The Salk Institute for Biological Studies in La Jolla, California

Out & About

Many decades ago my mom took us kids down to the courthouse to get the latest polio vaccine. I remember it well because it didn’t involve a needle. In fact, the vaccine came via a sugar cube, and as an 8-year-old child, the lack of needles and someone giving me a sugar cube was pretty cool.

What we had received was an oral polio vaccine developed by Albert Sabin in the late 1950s. It underwent human trials in 1957, was selected by the U.S. National Institute of Health as the polio vaccine of preference, and licensed in 1962.

The first widely available polio vaccine, an “inactivated poliovirus vaccine,” was developed in 1952 by Jonas Salk while at the University of Pittsburgh. After two doses, 90% of the people develop protective antibodies to all three types of poliovirus. After three doses, that increases to 99%. Sadly, it is given by injection, which involves needles…….

In 1960, Salk founded the Salk Institute for Biological Studies in La Jolla, California, a suburban neighborhood of the City of San Diego, about 20 miles north of downtown San Diego.

Pictures copyright 2012 Russel Ray Photos

The Salk Institute is an international center for medical and scientific research. Architects and those who know architecture rave about the Salk Institute campus. Personally, I find the architecture dull, boring, and uninteresting, verging on flat-out ugly. But what do I know?

Here are some pictures of the Salk Institute campus:

img_3091 salk institute stamp img_3087 salk institute stamp img_3078 salk institute stamp img_3097 salk institute stamp img_3095 salk institute stampPictures copyright 2012 Russel Ray Photos

The Salk Institute consistently ranks among the top institutions in the United States in terms of research output and quality in the life sciences. In 2004, the Times Higher Education Supplement ranked Salk as the world’s top biomedicine research institute, and in 2009 it was ranked number one globally by ScienceWatch in the neuroscience and behavior areas.

The institute employs 850 researchers in 60 research groups and focuses its research in molecular biology and genetics, neurosciences, and plant biology.

The campus was designed by Louis Kahn. According to Wikipedia sources, “Kahn created a style that was monumental and monolithic; his heavy buildings for the most part do not hide their weight, their materials, or the way they are assembled. Louis Kahn’s works are considered as monumental beyond modernism. Famous for his meticulously built works, his provocative proposals that remained unbuilt, and his teaching, Kahn was one of the most influential architects of the twentieth century.” Suffice to say that he and his style are not among my favorites.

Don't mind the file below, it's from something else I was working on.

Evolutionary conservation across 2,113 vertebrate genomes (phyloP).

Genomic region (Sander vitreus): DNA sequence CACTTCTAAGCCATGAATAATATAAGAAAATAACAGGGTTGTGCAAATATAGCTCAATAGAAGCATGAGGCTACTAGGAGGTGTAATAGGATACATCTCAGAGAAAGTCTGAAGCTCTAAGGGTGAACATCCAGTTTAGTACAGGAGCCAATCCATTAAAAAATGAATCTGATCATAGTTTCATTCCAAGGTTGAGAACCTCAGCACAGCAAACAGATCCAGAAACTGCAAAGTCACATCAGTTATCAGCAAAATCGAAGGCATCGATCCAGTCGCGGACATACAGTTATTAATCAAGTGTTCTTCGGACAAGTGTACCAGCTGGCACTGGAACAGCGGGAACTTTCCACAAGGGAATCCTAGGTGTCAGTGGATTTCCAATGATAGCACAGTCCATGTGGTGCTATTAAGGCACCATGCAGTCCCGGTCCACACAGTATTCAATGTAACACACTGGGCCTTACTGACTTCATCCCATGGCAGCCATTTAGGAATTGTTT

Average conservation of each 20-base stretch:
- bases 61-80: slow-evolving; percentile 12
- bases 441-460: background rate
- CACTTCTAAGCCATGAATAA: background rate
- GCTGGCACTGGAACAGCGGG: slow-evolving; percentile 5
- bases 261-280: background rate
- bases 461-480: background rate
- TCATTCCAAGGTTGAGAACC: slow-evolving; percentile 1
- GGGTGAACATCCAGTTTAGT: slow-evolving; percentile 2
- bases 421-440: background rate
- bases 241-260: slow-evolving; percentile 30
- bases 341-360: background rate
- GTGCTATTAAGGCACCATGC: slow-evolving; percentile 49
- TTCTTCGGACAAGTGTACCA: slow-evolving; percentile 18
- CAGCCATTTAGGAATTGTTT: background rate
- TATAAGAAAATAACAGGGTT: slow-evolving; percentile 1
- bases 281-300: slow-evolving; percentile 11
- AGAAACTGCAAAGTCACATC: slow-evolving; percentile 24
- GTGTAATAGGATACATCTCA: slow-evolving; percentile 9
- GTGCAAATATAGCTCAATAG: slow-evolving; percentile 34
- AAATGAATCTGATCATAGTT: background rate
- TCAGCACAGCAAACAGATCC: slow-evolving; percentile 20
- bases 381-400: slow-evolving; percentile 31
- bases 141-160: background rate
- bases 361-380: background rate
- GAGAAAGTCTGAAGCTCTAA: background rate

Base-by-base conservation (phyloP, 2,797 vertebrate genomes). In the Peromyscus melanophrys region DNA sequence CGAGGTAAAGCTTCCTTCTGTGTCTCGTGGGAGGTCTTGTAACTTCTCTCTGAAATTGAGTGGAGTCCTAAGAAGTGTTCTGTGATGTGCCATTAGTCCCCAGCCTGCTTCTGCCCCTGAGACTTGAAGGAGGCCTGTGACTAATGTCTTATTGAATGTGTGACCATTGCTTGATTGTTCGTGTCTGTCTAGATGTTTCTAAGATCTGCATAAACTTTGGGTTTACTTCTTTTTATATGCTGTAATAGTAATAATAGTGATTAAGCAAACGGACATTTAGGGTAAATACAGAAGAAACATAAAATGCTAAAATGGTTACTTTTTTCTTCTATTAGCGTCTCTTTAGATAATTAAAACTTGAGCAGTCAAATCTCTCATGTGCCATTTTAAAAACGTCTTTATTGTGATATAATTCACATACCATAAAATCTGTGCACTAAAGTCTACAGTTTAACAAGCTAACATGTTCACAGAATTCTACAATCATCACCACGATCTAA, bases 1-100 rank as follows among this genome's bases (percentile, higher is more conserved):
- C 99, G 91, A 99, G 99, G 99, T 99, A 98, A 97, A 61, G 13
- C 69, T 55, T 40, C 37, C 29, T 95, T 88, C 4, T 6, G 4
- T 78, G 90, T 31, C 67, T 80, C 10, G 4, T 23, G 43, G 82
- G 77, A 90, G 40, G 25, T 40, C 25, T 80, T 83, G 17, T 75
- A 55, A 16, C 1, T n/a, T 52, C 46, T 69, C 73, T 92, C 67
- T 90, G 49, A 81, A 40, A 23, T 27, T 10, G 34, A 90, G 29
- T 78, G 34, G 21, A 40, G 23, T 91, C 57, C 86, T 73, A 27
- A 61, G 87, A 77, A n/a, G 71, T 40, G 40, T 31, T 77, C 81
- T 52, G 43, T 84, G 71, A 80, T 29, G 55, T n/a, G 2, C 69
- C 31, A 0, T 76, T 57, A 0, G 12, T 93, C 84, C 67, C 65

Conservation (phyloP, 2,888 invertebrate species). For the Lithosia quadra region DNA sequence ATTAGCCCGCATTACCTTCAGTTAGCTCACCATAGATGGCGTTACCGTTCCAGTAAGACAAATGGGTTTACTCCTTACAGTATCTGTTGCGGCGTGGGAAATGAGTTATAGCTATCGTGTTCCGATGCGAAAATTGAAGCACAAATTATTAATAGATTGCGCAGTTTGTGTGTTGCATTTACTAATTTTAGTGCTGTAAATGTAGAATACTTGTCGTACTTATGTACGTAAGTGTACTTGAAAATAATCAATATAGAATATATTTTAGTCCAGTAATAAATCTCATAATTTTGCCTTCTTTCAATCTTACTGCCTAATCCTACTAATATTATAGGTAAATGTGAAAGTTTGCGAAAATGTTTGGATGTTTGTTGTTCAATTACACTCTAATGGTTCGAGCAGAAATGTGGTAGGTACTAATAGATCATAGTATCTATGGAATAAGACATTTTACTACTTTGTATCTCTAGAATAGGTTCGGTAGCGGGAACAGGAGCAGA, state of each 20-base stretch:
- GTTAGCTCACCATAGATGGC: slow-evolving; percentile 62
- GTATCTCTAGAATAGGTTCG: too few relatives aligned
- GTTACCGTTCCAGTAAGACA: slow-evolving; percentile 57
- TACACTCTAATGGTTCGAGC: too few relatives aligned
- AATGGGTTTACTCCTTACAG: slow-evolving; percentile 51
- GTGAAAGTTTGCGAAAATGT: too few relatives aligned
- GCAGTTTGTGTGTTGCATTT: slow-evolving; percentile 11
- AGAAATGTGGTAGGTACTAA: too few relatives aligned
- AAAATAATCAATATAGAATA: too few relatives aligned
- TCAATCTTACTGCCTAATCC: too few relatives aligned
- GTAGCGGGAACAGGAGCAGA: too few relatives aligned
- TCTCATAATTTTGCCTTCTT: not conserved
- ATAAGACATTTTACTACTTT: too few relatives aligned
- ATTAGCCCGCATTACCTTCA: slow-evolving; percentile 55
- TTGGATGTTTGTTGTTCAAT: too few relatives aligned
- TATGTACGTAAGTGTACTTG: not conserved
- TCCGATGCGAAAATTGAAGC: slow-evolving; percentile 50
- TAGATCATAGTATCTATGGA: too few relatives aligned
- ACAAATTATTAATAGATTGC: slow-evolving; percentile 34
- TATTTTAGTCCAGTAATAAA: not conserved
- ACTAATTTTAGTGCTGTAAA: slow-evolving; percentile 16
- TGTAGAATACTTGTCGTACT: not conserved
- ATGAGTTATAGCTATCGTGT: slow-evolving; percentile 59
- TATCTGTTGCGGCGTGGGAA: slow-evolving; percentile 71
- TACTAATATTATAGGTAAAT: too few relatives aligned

The original buildings of the Salk Institute were designated as a historical landmark in 1991. The entire 27-acre site was deemed eligible by the California Historical Resources Commission in 2006 for listing on the National Register of Historic Places.

Pictures copyright 2012 Russel Ray Photos

Salk’s personal papers are stored at the Theodore Geisel Library at the University of California, San Diego. You might recognize the name of Theodore Geisel as that of Dr. Seuss. Geisel’s personal papers also are stored at the Library.

The Geisel Library is what I consider beautiful architecture:

Geisel Library at the University of California San DiegoPictures copyright 2012 Russel Ray Photos

(More on the Geisel Library can be found here: The Geisel Library at the University of California San Diego.)

Pictures copyright 2012 Russel Ray Photos

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Photographic Art by Russel Ray Photos at Fine Art America

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Pictures copyright 2012 Russel Ray Photos

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8 thoughts on “The Salk Institute for Biological Studies in La Jolla, California

  1. Pit

    Good morning, Russel,
    as to the architecture, I agree with you. Kahn’s buidlings are way too monolithic. To me, they look like an air-raid shelter. The Geisel library really is something different. Reminds me of a tree.
    Gave a great 4th of Advent,
    Pit

    Liked by 1 person

    Reply
  2. Grace Lessageing

    I quite like the building-it has a certain Brutalist appeal. I got a sugar lump, too! I always enjoy anecdotes about people’s childhoods! And what always strikes me is not what is different about various nationalities’ upbringing but how many aspects are the same!

    Liked by 1 person

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